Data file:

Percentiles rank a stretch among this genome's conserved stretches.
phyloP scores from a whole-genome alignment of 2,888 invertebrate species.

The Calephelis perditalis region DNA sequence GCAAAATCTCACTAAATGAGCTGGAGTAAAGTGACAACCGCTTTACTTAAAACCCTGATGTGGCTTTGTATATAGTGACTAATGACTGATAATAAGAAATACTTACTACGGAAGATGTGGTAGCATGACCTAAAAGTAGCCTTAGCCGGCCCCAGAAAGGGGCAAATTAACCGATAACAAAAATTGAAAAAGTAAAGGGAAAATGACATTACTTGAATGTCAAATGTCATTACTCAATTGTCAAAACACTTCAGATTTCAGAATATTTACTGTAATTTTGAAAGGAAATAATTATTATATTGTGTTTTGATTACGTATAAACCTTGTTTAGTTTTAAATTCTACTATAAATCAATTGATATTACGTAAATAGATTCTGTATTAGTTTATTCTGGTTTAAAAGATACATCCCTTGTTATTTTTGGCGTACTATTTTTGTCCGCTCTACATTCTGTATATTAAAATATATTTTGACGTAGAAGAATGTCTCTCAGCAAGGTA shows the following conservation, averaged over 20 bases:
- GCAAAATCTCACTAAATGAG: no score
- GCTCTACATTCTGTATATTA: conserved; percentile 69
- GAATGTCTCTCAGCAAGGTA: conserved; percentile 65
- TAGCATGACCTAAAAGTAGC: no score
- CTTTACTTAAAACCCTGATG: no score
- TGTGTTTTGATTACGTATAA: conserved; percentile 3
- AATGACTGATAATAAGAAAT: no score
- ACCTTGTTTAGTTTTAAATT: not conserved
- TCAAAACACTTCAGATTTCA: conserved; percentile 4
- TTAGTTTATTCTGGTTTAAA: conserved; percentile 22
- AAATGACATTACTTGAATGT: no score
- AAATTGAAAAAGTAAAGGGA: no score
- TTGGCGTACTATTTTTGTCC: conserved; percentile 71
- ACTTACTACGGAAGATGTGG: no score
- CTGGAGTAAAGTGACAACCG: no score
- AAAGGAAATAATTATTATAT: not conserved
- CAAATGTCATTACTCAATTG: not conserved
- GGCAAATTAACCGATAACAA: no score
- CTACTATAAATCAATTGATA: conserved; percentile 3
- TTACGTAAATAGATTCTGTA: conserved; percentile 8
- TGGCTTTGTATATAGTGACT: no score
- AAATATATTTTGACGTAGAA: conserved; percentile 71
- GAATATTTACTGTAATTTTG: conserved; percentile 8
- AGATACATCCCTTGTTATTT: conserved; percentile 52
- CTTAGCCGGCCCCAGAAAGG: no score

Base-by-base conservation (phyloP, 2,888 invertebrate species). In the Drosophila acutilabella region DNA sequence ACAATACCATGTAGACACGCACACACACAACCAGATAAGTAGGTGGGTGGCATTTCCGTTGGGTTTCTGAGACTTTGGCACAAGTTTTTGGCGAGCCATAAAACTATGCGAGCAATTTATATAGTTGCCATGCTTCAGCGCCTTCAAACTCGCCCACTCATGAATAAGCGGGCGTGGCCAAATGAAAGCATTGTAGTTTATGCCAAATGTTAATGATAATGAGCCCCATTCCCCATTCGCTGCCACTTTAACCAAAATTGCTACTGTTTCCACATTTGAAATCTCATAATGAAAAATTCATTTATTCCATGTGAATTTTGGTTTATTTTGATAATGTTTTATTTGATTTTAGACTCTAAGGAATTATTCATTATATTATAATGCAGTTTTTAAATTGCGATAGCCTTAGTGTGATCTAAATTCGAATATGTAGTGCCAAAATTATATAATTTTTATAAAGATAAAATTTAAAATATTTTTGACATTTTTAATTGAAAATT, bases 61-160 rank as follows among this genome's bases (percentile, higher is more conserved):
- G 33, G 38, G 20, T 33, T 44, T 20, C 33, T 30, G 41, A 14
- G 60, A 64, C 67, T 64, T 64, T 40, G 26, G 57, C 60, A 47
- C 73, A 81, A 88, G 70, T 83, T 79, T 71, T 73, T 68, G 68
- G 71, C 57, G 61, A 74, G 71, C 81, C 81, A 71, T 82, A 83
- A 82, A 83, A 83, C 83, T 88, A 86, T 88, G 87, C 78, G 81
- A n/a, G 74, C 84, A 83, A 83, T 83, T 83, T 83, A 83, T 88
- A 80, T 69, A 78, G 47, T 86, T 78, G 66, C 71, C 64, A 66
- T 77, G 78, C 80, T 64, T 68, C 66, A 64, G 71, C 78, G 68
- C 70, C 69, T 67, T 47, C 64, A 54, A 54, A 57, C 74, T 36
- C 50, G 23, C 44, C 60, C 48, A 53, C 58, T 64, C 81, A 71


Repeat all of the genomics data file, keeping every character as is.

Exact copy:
Percentiles rank a stretch among this genome's conserved stretches.
phyloP scores from a whole-genome alignment of 2,888 invertebrate species.

The Calephelis perditalis region DNA sequence GCAAAATCTCACTAAATGAGCTGGAGTAAAGTGACAACCGCTTTACTTAAAACCCTGATGTGGCTTTGTATATAGTGACTAATGACTGATAATAAGAAATACTTACTACGGAAGATGTGGTAGCATGACCTAAAAGTAGCCTTAGCCGGCCCCAGAAAGGGGCAAATTAACCGATAACAAAAATTGAAAAAGTAAAGGGAAAATGACATTACTTGAATGTCAAATGTCATTACTCAATTGTCAAAACACTTCAGATTTCAGAATATTTACTGTAATTTTGAAAGGAAATAATTATTATATTGTGTTTTGATTACGTATAAACCTTGTTTAGTTTTAAATTCTACTATAAATCAATTGATATTACGTAAATAGATTCTGTATTAGTTTATTCTGGTTTAAAAGATACATCCCTTGTTATTTTTGGCGTACTATTTTTGTCCGCTCTACATTCTGTATATTAAAATATATTTTGACGTAGAAGAATGTCTCTCAGCAAGGTA shows the following conservation, averaged over 20 bases:
- GCAAAATCTCACTAAATGAG: no score
- GCTCTACATTCTGTATATTA: conserved; percentile 69
- GAATGTCTCTCAGCAAGGTA: conserved; percentile 65
- TAGCATGACCTAAAAGTAGC: no score
- CTTTACTTAAAACCCTGATG: no score
- TGTGTTTTGATTACGTATAA: conserved; percentile 3
- AATGACTGATAATAAGAAAT: no score
- ACCTTGTTTAGTTTTAAATT: not conserved
- TCAAAACACTTCAGATTTCA: conserved; percentile 4
- TTAGTTTATTCTGGTTTAAA: conserved; percentile 22
- AAATGACATTACTTGAATGT: no score
- AAATTGAAAAAGTAAAGGGA: no score
- TTGGCGTACTATTTTTGTCC: conserved; percentile 71
- ACTTACTACGGAAGATGTGG: no score
- CTGGAGTAAAGTGACAACCG: no score
- AAAGGAAATAATTATTATAT: not conserved
- CAAATGTCATTACTCAATTG: not conserved
- GGCAAATTAACCGATAACAA: no score
- CTACTATAAATCAATTGATA: conserved; percentile 3
- TTACGTAAATAGATTCTGTA: conserved; percentile 8
- TGGCTTTGTATATAGTGACT: no score
- AAATATATTTTGACGTAGAA: conserved; percentile 71
- GAATATTTACTGTAATTTTG: conserved; percentile 8
- AGATACATCCCTTGTTATTT: conserved; percentile 52
- CTTAGCCGGCCCCAGAAAGG: no score

Base-by-base conservation (phyloP, 2,888 invertebrate species). In the Drosophila acutilabella region DNA sequence ACAATACCATGTAGACACGCACACACACAACCAGATAAGTAGGTGGGTGGCATTTCCGTTGGGTTTCTGAGACTTTGGCACAAGTTTTTGGCGAGCCATAAAACTATGCGAGCAATTTATATAGTTGCCATGCTTCAGCGCCTTCAAACTCGCCCACTCATGAATAAGCGGGCGTGGCCAAATGAAAGCATTGTAGTTTATGCCAAATGTTAATGATAATGAGCCCCATTCCCCATTCGCTGCCACTTTAACCAAAATTGCTACTGTTTCCACATTTGAAATCTCATAATGAAAAATTCATTTATTCCATGTGAATTTTGGTTTATTTTGATAATGTTTTATTTGATTTTAGACTCTAAGGAATTATTCATTATATTATAATGCAGTTTTTAAATTGCGATAGCCTTAGTGTGATCTAAATTCGAATATGTAGTGCCAAAATTATATAATTTTTATAAAGATAAAATTTAAAATATTTTTGACATTTTTAATTGAAAATT, bases 61-160 rank as follows among this genome's bases (percentile, higher is more conserved):
- G 33, G 38, G 20, T 33, T 44, T 20, C 33, T 30, G 41, A 14
- G 60, A 64, C 67, T 64, T 64, T 40, G 26, G 57, C 60, A 47
- C 73, A 81, A 88, G 70, T 83, T 79, T 71, T 73, T 68, G 68
- G 71, C 57, G 61, A 74, G 71, C 81, C 81, A 71, T 82, A 83
- A 82, A 83, A 83, C 83, T 88, A 86, T 88, G 87, C 78, G 81
- A n/a, G 74, C 84, A 83, A 83, T 83, T 83, T 83, A 83, T 88
- A 80, T 69, A 78, G 47, T 86, T 78, G 66, C 71, C 64, A 66
- T 77, G 78, C 80, T 64, T 68, C 66, A 64, G 71, C 78, G 68
- C 70, C 69, T 67, T 47, C 64, A 54, A 54, A 57, C 74, T 36
- C 50, G 23, C 44, C 60, C 48, A 53, C 58, T 64, C 81, A 71